the EU wants to put an end to the Dublin regulations, a pillar of asylum pointed out

The President of the European Commission Ursula von der Leyen proposed this Wednesday to abolish the Dublin regulation, the keystone of the asylum policy in the EU which crystallizes tensions, in favor of a system based in particular on more of “solidarity“between the 27.

This regulation entrusts the processing of the asylum request to the first EU country in which the migrant arrived, which states such as Greece, Italy or Malta, consider unequal because of their geographical location which places them in the first line.

Reforming migration policy

The European executive is due to present its long-awaited and repeatedly rejected proposal for reform of migration policy on 23 September. The debate over the lack of solidarity between European countries was reignited by the fire in the Moria camp on the Greek island of Lesvos, which left thousands of migrants homeless.

“I can announce that we will abolish the Dublin regulation and replace it with a new European system of governance of migration”, Ursula von der Leyen told the European Parliament, where she delivered her first State of the European Union speech in the morning.

“There will be common structures for asylum and return. And there will be a new strong mechanism of solidarity”, continued the German, who made this reform one of the priorities of her mandate.

►►► Read also: migration: UN pushes to act faster on the island of Lesbos overflowed with refugees

This announcement, however, raises many questions about the envisaged solution: the leader did not go into the details of this “New European Pact on Migration and Asylum”, which will be unveiled next Wednesday.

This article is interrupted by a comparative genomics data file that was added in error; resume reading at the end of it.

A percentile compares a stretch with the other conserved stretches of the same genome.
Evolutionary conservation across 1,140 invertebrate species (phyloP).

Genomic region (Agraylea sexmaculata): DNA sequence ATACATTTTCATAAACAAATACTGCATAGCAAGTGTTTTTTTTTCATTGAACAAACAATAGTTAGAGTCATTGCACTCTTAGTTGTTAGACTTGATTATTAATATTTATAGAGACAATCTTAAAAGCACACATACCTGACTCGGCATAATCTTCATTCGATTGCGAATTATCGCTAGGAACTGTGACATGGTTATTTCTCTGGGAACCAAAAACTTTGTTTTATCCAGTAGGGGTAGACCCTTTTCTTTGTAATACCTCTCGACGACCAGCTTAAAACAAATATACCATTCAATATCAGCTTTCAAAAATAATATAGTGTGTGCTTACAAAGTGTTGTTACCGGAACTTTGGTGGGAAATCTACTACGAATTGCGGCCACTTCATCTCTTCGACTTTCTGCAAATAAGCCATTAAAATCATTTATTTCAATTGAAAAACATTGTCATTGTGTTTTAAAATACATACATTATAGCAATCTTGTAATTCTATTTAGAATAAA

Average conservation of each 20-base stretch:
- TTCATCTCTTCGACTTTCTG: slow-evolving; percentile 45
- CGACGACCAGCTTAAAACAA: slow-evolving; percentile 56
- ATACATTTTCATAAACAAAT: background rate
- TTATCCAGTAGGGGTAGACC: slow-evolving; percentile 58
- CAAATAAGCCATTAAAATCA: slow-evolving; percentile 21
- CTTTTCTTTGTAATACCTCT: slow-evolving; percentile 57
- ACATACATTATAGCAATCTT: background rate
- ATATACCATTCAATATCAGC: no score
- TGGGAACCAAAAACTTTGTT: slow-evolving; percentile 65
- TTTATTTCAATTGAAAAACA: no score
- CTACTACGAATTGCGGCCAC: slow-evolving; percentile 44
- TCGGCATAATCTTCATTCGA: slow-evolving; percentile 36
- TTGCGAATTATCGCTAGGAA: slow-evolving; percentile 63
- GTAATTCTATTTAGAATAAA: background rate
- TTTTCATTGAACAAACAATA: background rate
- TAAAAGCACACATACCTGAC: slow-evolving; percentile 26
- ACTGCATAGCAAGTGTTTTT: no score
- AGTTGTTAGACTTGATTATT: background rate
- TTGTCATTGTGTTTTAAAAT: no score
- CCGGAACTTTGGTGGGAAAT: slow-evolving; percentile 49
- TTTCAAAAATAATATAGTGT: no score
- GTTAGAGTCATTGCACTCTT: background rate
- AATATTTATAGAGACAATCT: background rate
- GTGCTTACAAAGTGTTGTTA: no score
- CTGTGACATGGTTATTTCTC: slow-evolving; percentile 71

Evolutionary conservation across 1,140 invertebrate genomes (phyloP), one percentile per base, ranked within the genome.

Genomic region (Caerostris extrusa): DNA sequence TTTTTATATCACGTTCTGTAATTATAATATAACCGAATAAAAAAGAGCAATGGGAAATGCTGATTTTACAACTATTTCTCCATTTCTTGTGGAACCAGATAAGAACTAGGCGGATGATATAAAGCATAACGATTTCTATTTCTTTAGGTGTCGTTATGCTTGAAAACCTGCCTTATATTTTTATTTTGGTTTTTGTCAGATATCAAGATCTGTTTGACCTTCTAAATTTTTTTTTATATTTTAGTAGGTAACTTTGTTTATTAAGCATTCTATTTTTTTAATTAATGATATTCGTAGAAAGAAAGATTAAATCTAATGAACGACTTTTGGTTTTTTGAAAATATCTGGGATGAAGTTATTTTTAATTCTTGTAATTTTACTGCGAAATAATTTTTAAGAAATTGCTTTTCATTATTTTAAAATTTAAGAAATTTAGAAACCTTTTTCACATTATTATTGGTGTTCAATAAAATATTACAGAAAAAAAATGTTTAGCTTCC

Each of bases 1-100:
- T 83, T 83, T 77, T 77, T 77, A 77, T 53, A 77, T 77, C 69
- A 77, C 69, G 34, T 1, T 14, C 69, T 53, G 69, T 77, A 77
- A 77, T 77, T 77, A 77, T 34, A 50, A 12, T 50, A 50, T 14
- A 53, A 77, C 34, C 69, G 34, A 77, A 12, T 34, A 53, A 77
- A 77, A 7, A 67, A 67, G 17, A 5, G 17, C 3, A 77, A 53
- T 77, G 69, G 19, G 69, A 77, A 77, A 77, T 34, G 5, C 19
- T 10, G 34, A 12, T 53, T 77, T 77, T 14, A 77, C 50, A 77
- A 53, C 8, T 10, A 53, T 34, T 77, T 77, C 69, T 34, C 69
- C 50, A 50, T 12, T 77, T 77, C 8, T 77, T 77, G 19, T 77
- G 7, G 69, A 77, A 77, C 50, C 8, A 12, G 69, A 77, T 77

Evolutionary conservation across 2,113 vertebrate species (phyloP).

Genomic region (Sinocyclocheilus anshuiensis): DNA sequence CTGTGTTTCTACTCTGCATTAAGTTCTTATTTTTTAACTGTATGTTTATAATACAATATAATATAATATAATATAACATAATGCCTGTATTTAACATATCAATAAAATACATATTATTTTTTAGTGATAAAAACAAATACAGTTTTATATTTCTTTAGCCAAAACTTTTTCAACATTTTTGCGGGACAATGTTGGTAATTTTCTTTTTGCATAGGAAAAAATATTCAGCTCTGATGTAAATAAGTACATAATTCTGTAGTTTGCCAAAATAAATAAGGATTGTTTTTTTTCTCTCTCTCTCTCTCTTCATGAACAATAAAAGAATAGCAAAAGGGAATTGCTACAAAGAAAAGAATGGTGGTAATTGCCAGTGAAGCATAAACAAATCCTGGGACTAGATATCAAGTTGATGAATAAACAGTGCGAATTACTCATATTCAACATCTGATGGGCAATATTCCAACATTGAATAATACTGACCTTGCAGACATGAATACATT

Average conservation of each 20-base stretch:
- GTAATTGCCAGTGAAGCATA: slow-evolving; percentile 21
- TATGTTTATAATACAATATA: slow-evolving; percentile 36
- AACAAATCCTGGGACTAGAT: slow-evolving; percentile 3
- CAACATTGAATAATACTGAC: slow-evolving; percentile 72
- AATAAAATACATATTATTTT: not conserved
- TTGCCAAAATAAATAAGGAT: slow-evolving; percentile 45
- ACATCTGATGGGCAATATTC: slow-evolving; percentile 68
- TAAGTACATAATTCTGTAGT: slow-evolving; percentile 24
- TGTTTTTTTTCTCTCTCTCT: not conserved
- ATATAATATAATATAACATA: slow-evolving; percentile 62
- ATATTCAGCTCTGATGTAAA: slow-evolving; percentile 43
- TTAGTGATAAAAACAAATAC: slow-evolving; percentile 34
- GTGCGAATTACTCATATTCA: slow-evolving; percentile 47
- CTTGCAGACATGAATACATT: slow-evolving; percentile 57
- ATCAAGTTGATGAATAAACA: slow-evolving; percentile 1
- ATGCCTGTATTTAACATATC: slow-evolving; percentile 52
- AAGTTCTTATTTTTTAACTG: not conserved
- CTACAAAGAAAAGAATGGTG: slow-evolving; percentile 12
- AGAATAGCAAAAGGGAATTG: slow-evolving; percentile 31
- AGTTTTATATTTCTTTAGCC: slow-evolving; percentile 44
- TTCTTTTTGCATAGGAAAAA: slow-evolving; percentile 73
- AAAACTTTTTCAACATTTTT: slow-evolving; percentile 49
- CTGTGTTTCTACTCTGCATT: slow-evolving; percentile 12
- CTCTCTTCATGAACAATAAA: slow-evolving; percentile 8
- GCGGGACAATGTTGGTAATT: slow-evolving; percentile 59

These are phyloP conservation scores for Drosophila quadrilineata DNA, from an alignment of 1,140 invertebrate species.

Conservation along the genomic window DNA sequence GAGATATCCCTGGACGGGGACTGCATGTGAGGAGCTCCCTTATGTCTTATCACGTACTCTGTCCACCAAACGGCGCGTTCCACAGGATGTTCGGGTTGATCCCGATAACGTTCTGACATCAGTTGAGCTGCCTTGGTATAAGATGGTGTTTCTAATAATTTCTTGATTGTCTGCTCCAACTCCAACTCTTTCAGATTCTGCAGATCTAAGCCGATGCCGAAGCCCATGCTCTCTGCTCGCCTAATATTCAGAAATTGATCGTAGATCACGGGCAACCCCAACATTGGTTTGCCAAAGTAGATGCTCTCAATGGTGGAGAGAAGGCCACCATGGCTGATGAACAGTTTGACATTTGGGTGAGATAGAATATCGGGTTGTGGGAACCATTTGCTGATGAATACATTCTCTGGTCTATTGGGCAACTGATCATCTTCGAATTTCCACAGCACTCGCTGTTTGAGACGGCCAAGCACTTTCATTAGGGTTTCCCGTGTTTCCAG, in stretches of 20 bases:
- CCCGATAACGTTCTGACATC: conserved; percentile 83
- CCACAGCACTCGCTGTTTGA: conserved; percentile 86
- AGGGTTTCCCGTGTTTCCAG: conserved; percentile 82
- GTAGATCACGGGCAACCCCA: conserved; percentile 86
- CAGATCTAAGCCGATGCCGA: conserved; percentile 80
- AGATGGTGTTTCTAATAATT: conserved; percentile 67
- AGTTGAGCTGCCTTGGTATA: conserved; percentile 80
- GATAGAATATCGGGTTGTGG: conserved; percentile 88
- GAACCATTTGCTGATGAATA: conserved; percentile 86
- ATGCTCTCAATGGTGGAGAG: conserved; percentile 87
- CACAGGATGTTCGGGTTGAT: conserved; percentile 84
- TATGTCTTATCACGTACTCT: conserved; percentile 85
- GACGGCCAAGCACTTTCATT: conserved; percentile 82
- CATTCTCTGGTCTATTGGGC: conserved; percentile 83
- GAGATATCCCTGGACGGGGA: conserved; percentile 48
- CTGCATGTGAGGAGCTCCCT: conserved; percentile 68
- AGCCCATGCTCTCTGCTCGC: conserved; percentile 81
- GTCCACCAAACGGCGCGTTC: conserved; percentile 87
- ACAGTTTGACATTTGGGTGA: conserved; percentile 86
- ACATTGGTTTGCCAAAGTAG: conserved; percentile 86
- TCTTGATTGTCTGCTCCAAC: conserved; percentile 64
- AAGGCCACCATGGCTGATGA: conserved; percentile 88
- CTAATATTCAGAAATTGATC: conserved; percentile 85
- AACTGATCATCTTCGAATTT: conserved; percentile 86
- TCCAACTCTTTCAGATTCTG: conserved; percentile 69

Five years after the 2015 migration crisis, the EU is expected to turn a corner, previous attempts to reform the system having failed.

However, the 27, who will have to endorse the Commission proposal, are divided on this ultra-sensitive issue.

Act in unity

“The images of the Moria camp are a painful reminder that Europe must act in unity”, urged Ursula von der Leyen. “We must step up our efforts in this area and assume our responsibilities.”

In response to Greece, which wants more active involvement of the EU in the management of the center which will replace the one in Moria, it confirmed that the Commission was working on “a pilot project carried out jointly with the Greek authorities, to set up a new camp on the island of Lesbos”.

Migration is a European challenge and it is the whole of Europe that must do its part

“We can help with asylum and return procedures and significantly improve the living conditions of refugees”, did she say.

More “we expect all member states to step up their efforts as well”, a insisté Ursula von der Leyen. “Migration is a European challenge and it is the whole of Europe which must do its partt”.

In recent years, attempts to “relocation“asylum seekers in the EU have encountered refusal, in particular from the countries of the Visegrad group (Hungary, Poland, Czech Republic, Slovakia).

For the director of Europe programs at the Res Publica association, however, the “same root” of the Dublin Regulation is intended to survive: to ensure that only one Member State is responsible for an asylum request, given the freedom of movement within the Schengen area.

“The big question is what are the criteria going to be to determine which states will be responsible for examining an asylum application?”, asks Yves Pascouau.

The policy of “hotspots” pointed out

The NGO Human Rights Watch called on the EU to “completely reconsider its policy of + hotspots + on the Greek islands and put an end to the practices which lead to the confinement of thousands of asylum seekers in unsuitable facilities”.

As far as Moria is concerned, around ten European countries have agreed to welcome some 400 unaccompanied children and adolescents who were in the disaster camp.

Germany, which holds the six-monthly presidency of the EU, has announced that it will take, in addition to some 150 unaccompanied minors, more than 1,500 people, mainly families. Chancellor Angela Merkel deplored on this occasion the absence of a concerted European solution to welcome more refugees.

As part of the “migration pact”, Ursula von der Leyen also promised “measures to fight people smugglers, strengthen external borders, deepen external partnerships and create legal access routes “.

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